Test purchasing is part of a strategy to tackle underage drinking, but one retailer says it is just a witch-hunt. John Wood reports

It is every conscientious retailer’s worst nightmare. A member of staff is just catching her breath after clearing a queue of customers when Trading Standards officers walk into the shop, ask to speak to the licensee, and announce she has just sold alcohol to a minor.
This is what happened to Shamus Lehal, owner of the Londis store and Post Office in the Bedfordshire village of Wootton. His first reaction, he says, was anger that the employee got caught out. All staff are trained on age-restricted products, there is a refusals book and even stickers on the till warning that the assistant can be prosecuted for selling to underage customers.
But then Lehal looked at the incident on his CCTV system and decided his assistant was not to blame.
“There were three girls,” he says. “Two looked their age, which was 15, but the third looked much older and was the ringleader.”
The older girl - who Trading Standards later told him was also aged 15 - put some Smirnoff Ice on the counter and asked for a bottle of vodka. According to Lehal, as the assistant served her, one of the other girls handed the first a £10 note towards the cost of the purchase. The assistant assumed the older looking girl was making the transaction and was aged over 18.
Lehal says the assistant and his family have been devastated by the incident. He says: “I have lived in the village for 13 years and my three children have gone to the local school. I run a tight ship and I don’t need to sell alcohol to under-18s. I don’t want to sell to under-18s. If they are dressed like that and they look like that, it is entrapment.”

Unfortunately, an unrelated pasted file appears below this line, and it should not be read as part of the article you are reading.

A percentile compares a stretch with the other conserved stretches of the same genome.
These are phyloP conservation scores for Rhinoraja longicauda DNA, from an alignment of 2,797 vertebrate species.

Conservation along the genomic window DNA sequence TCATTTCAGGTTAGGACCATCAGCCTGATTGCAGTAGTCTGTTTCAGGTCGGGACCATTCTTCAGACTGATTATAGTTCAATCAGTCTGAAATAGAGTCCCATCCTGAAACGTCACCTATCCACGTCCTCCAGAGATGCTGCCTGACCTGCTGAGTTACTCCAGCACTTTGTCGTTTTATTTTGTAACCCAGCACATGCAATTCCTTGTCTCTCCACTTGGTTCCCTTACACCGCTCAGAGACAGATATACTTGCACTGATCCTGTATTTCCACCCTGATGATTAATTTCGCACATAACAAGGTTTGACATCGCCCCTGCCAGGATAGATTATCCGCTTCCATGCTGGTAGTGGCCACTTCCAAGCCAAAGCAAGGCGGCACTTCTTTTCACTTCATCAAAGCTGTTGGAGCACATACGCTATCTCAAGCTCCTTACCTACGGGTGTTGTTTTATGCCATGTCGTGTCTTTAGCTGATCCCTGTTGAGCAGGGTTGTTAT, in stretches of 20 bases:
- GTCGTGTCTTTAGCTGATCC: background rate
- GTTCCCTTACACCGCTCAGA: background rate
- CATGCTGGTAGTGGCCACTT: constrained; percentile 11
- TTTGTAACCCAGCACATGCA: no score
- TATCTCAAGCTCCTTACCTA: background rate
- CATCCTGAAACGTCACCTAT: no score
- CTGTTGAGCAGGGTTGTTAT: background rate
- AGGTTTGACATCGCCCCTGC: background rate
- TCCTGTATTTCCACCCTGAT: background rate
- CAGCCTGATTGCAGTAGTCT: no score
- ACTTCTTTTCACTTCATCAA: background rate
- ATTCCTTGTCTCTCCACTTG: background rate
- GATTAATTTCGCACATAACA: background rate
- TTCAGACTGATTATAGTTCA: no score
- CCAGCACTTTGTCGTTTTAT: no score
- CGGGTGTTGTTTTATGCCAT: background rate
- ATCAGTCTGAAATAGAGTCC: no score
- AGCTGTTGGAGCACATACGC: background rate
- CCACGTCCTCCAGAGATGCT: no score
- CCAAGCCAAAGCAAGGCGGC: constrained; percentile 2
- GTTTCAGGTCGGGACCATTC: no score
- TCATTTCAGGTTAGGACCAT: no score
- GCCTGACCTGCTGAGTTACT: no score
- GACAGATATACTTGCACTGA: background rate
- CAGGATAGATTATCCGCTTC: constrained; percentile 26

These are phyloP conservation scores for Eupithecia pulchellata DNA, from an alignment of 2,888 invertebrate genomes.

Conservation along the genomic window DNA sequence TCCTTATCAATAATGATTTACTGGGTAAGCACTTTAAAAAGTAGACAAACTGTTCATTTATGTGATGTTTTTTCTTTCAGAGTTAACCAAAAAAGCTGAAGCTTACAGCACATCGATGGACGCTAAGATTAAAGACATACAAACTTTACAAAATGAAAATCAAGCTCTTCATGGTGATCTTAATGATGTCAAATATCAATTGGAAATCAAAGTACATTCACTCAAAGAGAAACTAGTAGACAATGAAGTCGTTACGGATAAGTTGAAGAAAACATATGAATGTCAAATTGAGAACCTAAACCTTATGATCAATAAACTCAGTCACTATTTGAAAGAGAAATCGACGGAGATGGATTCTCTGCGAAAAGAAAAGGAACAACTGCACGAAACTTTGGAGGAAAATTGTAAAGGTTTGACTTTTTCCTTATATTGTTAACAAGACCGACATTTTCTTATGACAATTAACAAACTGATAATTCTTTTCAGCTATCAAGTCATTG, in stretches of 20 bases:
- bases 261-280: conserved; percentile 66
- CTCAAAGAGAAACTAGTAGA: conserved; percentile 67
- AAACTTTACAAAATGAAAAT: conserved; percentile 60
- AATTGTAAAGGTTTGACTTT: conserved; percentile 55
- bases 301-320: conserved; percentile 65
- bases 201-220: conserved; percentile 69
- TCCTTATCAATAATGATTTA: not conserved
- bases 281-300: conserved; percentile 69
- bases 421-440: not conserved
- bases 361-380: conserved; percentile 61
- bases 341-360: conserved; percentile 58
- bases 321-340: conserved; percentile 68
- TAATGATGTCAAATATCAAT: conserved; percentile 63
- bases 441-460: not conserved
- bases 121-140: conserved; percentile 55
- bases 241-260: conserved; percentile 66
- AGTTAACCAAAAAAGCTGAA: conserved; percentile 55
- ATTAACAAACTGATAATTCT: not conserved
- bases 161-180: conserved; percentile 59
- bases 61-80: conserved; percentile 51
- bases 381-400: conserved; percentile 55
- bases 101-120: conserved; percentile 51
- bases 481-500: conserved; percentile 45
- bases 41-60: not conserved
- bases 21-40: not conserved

With the government’s clampdown this summer on underage and binge drinking drinking, Lehal’s story is a timely reminder that retailers need to have the tightest possible procedures in place.
But Lehal is bitter. He describes the government’s clampdown as a witch-hunt and believes it is trying to blame retailers for rowdy drunkenness among young people when it is a wider social issue.
Certainly the Home Office has been taking an aggressive line, talking about the “sting operations” being carried out as part of its “police blitz on alcohol-fuelled violence”. But there is no denying that there is still a problem: figures released by the Home Office after the first month of its clampdown reveal that test purchases were attempted at 646 premises and 51% of on-licences and 29% of off-licences sold to under-18 test purchasers.
Nevertheless, the pictures that accompany Lehal’s story are disturbing. We have chosen to print the CCTV shots because they just show what retailers are sometimes up against. And they beg an obvious question, one that retailers have often asked: when does enforcement cross the line and become entrapment?
There’s no doubt that retailers support the idea of test purchasing - so long as the kids used are not chosen because they look over 18. That message came though in a survey of our reader panel of independent retailers last week, where 40% said they had been visited by test-purchasing teams and 70% said the authorities were justified in carrying out such operations.
The Association of Convenience Stores says it, too, approves of test purchasing as long as it is carried out according to best practice guidelines issued by the local authority group Lacors. “It should not be meant to catch anyone out, but to raise standards,” says public affairs and commercial director James Lowman.
However, the exercise in Wootton appears to have breached the guidelines in at least one respect - Lacors says it is best practice for a single child to be used. A spokesman for Bedfordshire Trading Standards says they sometimes use more than one because this was the way teenagers behave when trying to buy alcohol. He also says the volunteers replicate the looks and behaviour of young people trying to purchase alcohol.
But Lehal disputes this: “The third girl looked much older - I’m not looking for special treatment, but it was entrapment. She had rings on every finger of her left hand including her wedding ring finger, and she oozed confidence. Body language is very important. You can spot underage customers because they are very nervous and there is no eye contact. There was none of that.”